Indian Culture In Relation To Handicapped People Essay

Question:

Discuss about the Indian Culture in Relation to Handicapped People.

Answer:

Introduction

In definition, disabled people refers to people who are restricted in potential to function mentally, physically and socially (Thomas & Woods, 2003). In respect to the complication different categories have been formulated including sensory impairment, physical impairment, mental impairment, intellectual impairment, cognitive impairment and any other chronic disease leading to malfunctioning of the body. Different cultures have different theories explaining the cause of these disabilities (Goodley, Hughes, & Davis, 2012). Depending on the theory attached to the cause of any of the impairers mentioned above, victims have been exposed to a different treatment which has affected their social, economic and spiritual life. Continuous research on the truth based on the theories has eroded some of the theories opening chances for the disabled to participate in different social, economic and spiritual activities. Additionally, technology has positively impacted the lives of the disabled by enabling them to perform a different task like any other parson. Eradication of some of the cultural virtual that undermined the handicapped has shaped the lives of the disabled people and motivated them to fit in the society. Alternatively, different potential identified in different people having various disabilities has motivated an individual, organisation, and the government to fight for their right an act which has paved the way for the handicapped to participate in different social, economic, political and spiritual activities.

In this paper, I will critically analyse how handicapped were treated based on Indian culture, how such treatment affected their social life and how finally discuss some of the possible ways to improve resources of treating the handicapped.

Indian Culture in Relation to Handicapped People

Handicapped people in Indian culture was viewed as a curse or misfortune (Marini, Glover-Graf, & Millington, 2012). Individuals with different disabilities were secluded from other members of the society to maintain the purity of the land. In case a member of the society mingled with the handicapped that individual was declared as unclean and a special ceremony was conducted to cleanse that individual. Discrimination translates to mental and psychological torture and the affected individual could not realize their potential. Additionally, discrimination lowered the victim's esteem making them live a stressful life. Prolonged stress is termed as depression, and it contributes a lot to the development of mental illness. Complication resulting from discrimination were viewed as a further punishment from the ancestors.

According to Wiener and Willborn (2011), the handicapped were viewed as a burden to the community. Culturally the handicapped were not allowed to participate in community activity thus viewed as a liability to the community. They enjoyed limited rights compared to other people since they were not contributing the development of the community. Blocking them from participating in community activities made them remain dormant and being criticized by the people.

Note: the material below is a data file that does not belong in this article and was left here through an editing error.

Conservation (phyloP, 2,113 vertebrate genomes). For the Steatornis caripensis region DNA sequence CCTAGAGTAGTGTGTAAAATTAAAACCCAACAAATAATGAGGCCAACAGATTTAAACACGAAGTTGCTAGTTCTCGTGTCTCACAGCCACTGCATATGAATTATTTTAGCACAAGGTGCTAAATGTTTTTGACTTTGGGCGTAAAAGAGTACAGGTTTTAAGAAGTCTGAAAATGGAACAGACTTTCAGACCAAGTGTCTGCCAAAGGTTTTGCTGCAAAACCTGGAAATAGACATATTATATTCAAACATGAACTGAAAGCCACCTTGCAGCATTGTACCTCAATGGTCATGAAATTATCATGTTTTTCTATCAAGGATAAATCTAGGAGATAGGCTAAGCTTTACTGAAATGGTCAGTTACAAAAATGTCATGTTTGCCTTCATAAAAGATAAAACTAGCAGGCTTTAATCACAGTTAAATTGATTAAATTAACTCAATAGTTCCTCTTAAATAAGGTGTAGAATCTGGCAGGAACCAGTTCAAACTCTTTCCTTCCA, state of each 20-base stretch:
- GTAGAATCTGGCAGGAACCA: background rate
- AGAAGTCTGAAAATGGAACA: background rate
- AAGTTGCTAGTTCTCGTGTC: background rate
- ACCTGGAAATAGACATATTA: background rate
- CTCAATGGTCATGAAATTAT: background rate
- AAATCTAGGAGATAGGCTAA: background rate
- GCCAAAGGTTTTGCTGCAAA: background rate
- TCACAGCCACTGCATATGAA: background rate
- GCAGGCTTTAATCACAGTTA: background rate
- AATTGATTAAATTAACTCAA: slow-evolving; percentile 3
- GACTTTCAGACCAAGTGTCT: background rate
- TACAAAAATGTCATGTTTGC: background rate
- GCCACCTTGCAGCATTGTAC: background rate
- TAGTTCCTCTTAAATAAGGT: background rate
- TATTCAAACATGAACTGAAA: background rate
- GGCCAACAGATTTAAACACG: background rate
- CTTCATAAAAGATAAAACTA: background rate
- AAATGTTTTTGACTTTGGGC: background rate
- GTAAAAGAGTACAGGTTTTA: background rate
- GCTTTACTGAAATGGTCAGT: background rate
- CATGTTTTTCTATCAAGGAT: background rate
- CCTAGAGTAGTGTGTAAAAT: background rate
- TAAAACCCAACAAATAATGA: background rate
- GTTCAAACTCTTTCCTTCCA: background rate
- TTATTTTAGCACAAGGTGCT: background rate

Indian culture discriminated families with handicapped people (Misra, 2009). To avoid such discrimination children identified to have some disabilities at their early stages were killed. Culturally the death of such people was highly celebrated since the people associated it with deliverance from any misfortune that the community could encounter.

The handicapped had no right to enjoy education. As other children enjoy education, the disabled were left indoor to avoid exposing the weakness of the family. Enclosing the disabled restricted them from socializing with other age mates. It is during the interaction process children realize their abilities and start implementing them. Additionally denying the handicapped children the right to education made them leave in darkness and remain to be liabilities in the community (Priestley, 2001). It is through education and interaction one realized his/her rights to food, clothes, and shelter. Education enlightens an individual and shapes that individual’s ability (Gabel, 2005). Culturally being denied their right to education made their ability remain unrevealed and not useful to the society.

Culturally Indians handicapped people were not allowed to marry (Bolt, 2014). Marriage was only for the people who were complete as the culture viewed the disabled to be incomplete. Marriage is a rite of passage which enhances the social aspect of a being. Denied the right to married made the handicapped feel detached from their community. Being handicapped does not mean one is infertile and being denied the right to marry subjected the disabled to physical and psychological torture. Marriage enhances continuity of a family and denying the disabled the right to marry indicated that the hierarchy of that individual is cut.

Based on Indian culture women were undermined. They were categorized in the same class with the children, and they were not given a chance to participate in economic, religious activities (Schultz, 2001). Considering this fact and relating the female disabled with the male handicapped it is clear that female handicapped were highly ignored and mistreated. Minor disabilities in man were justified while in female the minute one were magnified. Men being viewed as the inheritors and flag bearer of the family they sometimes deviated from harsh treatment the female handicapped experiencing.

Indian males were the law formulators and enforcers, and it was against the cultural ethics to oppose the law formulated. Any women who rose to oppose the direction given by the elders was highly punished. Men being the law formulators and enforcers formulated laws which strongly affected the female disabled. Male handicapped enjoyed some freedom which made them prove their ability and fit in the society. Using the achievement of the male handicapped the elders justified the issue and considered female handicapped as curse or misfortune in the community.

Increasing Resources to Treat Handicapped

Designing Facilities which can Accommodate the Disabled